Much of the people business is repetitive. Basic human nature doesn't change, and a couple of years into an HR career you start to see the same issues and behaviors over and over again. Every so often, though, you have the opportunity to see a trend or a new variation in the behavior game, and this year has seen the emergence of what I believe to be Internet-based moral failure and addiction. Just to clarify, as workforces go ours is without a doubt the cleanest living of any I've served so don't think we're running a sin den here by any means. However, I've seen a very few go very far afield very quickly and I believe web technology is the accelerant.
I'm old enough to remember a time when a person wanting to view pornography had to drive to a city at least the size of Nashville, and if you lived in a city that size you had to go to the "bad side of town". Now anything you want to see, and a ton of stuff you really don't want to see, is on your desktop. Want to gamble? You don't have to drive to a casino or know who runs the basement poker game in town; just log on and have an infinite variety of sites that will take your credit card. Prescription drugs are not just available from your physician, but are now advertised on television as drug makers successfully send patients to their doctors to ask for certain medications. Many can be bought over the web legally or otherwise. Searching for casual physical intimacy? No need to hang out in bars and clubs; its now on your desktop in the form of dating services, dating lines, chat rooms, and sites that cater to "casual encounters". No, I don't believe the world's going to hell on a sled, but I do believe with some certainty that its never been easier to act on human frailty.
As a result, we see more inappropriate Internet usage, more moral failures that cross from personal lives into the workplace, and more substance abuse to go along with the usual knucklehead behavior that's part of the HR beat. If you've found yourself drifting from your beliefs and indulging your temptations, and you can't seem to find your way back, here's help.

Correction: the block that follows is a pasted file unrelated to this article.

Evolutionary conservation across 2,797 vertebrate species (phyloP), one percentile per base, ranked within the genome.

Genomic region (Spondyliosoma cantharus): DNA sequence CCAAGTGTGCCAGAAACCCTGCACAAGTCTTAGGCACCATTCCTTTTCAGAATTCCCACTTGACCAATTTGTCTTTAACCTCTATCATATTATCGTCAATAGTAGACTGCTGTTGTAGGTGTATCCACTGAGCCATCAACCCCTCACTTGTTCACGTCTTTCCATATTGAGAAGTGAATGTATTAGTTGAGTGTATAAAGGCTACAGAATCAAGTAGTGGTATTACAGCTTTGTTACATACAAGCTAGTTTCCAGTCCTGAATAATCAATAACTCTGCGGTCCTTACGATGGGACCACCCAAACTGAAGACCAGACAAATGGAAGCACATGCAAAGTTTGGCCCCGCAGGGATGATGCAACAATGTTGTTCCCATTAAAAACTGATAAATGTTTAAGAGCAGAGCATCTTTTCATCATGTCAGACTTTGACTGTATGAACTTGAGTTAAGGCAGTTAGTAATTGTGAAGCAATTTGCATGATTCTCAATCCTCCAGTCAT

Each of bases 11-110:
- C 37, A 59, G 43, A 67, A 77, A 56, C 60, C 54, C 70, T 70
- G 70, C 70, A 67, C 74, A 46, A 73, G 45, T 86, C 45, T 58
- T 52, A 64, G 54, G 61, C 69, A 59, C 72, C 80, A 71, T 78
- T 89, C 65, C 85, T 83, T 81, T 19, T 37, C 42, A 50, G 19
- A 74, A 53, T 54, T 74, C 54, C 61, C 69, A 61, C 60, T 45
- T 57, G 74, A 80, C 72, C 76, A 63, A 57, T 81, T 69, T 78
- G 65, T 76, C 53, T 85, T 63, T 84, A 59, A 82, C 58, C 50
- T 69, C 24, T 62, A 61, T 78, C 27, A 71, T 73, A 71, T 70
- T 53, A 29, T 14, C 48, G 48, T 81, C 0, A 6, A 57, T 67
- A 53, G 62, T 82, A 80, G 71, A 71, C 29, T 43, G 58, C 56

1. Our Employee Assistance Program is staffed with third-party counselors who will match you with resources to help with your problem, whatever it may be. We never get a list of who called and for what, so its completely confidential. That number is 800-538-3543.
2. Middle Tennessee Alcoholics Anonymous - 615-831-1050. Those of you outside Tennessee can find a local chapter easily by typing Alcoholics Anonymous and your city into your web browser.
3. Middle Tennessee Narcotics Anonymous - 888-476-2482. Help outside of Tennessee can be found as mentioned in 2 above.
4. Gamblers Anonymous - 615-254-6454 is the Nashville number, but chapters are nationwide and can be found with a simple web search.
5. Sexaholics Anonymous - 615-331-6230 for a Nashville chapter, and similarly chapters are nationwide.
6. For any addictive behavior you can contact the Vanderbilt Addiction Center at 615-883-3152.
As for the company's position on these issues, its simple. Step forward and self-identify if you feel like you need help. We have professional resources, we have pastors scattered throughout the workforce, or we can help you find a pastoral resource outside the company. Job protection under federal law is available in most addiction situations if you step forward. I've not seen anyone self-identify who has not been embraced by this company, its leadership, and our people. I've never, in 25 years of HR work, seen anyone terminated who stepped forward and asked for help.
The other side of the stepping forward program, however, is equally simple. If you bring bad behavior into the workplace and you're found out before you self-identify, you're more than likely going to lose your job. The choice seems obvious. If you need help, please ask; if not us, then someone.